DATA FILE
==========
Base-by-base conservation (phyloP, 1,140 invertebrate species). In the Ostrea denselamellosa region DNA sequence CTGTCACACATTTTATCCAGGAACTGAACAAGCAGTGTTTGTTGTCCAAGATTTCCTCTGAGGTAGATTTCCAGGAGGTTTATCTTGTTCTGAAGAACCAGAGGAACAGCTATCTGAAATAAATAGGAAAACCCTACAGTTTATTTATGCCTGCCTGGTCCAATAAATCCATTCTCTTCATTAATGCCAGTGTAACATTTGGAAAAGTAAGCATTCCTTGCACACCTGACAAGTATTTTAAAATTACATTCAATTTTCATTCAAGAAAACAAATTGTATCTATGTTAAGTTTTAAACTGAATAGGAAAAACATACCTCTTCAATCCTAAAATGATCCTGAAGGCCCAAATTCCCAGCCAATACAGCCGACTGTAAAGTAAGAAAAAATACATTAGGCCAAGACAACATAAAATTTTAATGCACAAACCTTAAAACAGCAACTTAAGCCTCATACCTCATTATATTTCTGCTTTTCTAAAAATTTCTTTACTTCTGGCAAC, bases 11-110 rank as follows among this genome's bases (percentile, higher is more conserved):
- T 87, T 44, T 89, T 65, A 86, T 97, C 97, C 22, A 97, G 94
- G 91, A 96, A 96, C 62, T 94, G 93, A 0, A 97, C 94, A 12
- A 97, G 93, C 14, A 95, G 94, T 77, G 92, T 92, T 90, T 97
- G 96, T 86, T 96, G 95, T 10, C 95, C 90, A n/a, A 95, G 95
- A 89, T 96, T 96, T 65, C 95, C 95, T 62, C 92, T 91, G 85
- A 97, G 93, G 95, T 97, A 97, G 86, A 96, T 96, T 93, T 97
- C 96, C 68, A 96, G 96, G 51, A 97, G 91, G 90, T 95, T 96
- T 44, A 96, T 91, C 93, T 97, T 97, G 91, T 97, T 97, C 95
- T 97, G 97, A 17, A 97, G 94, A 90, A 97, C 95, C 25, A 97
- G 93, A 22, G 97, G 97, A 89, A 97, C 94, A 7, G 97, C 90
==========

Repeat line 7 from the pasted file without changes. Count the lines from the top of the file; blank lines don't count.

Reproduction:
- A 97, G 93, G 95, T 97, A 97, G 86, A 96, T 96, T 93, T 97